Ruïm and the powerful Black Metal of Black Royal Spiritism – I-O Sino da Igreja

Ruïm were formed in 2020 by Norwegian-born, Grammy award-winning guitarist Blasphemer (Rune Eriksen – Vltimas and Mayhem), who now resides in Portugal. He will be unleashing his debut album of “Triumphant Black Metal Supremacy” this month under the title of Black Royal Spiritism – I-O Sino da Igreja. For this release, he is joined by French-born drummer CSR (César Vesvre – Agressor, Thagirion), who currently lives in Dijon. The restrictions of Covid-19 didn’t make the travelling to rehearse/record particularly easy, especially as the album was then recorded at Drudenhaus Studio close to Nantes in France, but a creative artist always finds a way.

Ruïm – Black Royal Spiritism – I-O Sino da Igreja (Peaceville Records)

Release Date: 26 May 2023

Words: Jools Green

The idea and inspiration came from multiple sources, a desire to revisit the style of music he has dedicated himself to and been associated with since the mid-’90s, namely Black Metal, the rediscovery of a long-lost tape of old, unused Mayhem-era riffs from 98/99, with musical and lyrical inspiration coming from Brazilian witchcraft and the left-hand path of the Umbanda tradition, of which Blasphemer has been a practitioner for over ten years, aiming to create something unique by incorporating this lore and practice into Black Metal, rather than the usual paths taken by most Black Metal bands.

As well as covering the guitars and bass on this release Blasphemer also covers all the vocals, delivered in a mix of English, Portuguese and Norwegian, with lyrical themes rooted in a celebration and dedication to the lore and rituals of linha da esquerda.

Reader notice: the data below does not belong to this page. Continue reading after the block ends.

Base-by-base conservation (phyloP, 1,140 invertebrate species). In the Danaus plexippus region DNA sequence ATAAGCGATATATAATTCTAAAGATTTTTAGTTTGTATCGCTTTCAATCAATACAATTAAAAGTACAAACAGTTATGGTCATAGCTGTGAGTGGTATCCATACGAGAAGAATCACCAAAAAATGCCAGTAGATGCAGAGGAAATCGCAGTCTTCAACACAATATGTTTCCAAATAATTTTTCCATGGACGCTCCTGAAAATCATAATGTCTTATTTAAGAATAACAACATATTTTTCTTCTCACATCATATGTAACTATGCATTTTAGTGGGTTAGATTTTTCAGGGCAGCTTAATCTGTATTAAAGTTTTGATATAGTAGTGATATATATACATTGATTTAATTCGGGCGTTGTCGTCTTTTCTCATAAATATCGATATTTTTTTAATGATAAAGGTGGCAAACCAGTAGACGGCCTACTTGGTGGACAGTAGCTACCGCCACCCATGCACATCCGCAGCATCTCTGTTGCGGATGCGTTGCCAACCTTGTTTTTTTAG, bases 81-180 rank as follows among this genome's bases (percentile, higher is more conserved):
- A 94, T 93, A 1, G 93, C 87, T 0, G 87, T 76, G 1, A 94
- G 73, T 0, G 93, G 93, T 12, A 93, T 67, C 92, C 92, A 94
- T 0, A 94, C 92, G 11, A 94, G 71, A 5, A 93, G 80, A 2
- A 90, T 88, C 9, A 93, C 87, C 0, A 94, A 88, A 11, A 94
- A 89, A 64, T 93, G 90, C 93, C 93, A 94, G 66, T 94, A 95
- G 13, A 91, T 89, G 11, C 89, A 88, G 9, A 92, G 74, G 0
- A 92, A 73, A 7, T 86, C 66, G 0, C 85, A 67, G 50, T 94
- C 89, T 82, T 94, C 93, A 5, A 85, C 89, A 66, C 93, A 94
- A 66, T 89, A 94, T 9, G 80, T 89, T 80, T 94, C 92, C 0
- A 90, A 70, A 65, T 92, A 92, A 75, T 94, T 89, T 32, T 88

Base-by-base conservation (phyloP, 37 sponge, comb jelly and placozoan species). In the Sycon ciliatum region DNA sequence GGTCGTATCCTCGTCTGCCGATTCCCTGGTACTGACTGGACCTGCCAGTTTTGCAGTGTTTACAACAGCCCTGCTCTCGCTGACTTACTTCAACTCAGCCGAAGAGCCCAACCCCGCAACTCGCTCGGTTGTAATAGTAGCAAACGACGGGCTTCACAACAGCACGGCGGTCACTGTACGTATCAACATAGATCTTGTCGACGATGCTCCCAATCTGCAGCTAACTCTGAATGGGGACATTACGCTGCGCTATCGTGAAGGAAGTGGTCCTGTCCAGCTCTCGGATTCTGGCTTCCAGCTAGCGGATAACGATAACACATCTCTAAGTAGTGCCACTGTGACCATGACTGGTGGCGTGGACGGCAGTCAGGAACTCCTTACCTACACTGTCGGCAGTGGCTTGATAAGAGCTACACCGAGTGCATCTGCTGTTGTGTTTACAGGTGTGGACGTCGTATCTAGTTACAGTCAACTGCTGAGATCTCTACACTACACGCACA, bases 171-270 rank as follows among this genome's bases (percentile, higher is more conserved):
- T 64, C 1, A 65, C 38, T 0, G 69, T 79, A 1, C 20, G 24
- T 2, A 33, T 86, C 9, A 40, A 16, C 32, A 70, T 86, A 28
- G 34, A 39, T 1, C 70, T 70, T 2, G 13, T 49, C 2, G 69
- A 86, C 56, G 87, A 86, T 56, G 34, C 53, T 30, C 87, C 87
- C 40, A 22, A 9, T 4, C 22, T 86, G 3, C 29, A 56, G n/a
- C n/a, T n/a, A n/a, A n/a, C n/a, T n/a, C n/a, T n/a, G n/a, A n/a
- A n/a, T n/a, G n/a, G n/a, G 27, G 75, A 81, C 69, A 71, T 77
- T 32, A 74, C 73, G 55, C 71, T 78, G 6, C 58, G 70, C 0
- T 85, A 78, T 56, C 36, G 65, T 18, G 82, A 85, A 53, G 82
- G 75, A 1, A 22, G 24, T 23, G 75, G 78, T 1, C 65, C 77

Blasphemer - Photo: Mara D'Eleán
Blasphemer – Photo: Mara D’Eleán

The eight-track Black Royal Spiritism – I-O Sino da Igreja is a commandingly powerful listen, not just for the lyrical content and inspirational quality but also for the delivery. I love the riffing style. It’s strong and dark, erring on the brink of brutal, made all the more so by its contrast against the more ambient reflective passages, which still manage to maintain darkness, and that ties it all together.

Vocally it’s impressive, too. The raw, blackened, harsh vocals have an acidic edge, in contrast to the reflective cleans and spoken elements. Although there are three languages used here, the majority is English, but whichever language a particular track is in, it still remains consistently powerful and impactful. CSR’s drum work is applied with great creativity, with some superb fills and patterns, but never overpowering, always just enough to add depth, texture and impact.

Opening on the ten-minute monster, Blood Sacrifice Enthronement, which builds tantalisingly, firstly quiet whispers and atmospheric sounds, gradually building with the arrival of guitars and drum work. When it hits home, it hits hard, the vocals, drums and guitarwork engulfing you, then ebbing back to an eerier reflective mood and transiting throughout between the two, but whichever phase it’s in, it remains pitch black to the core.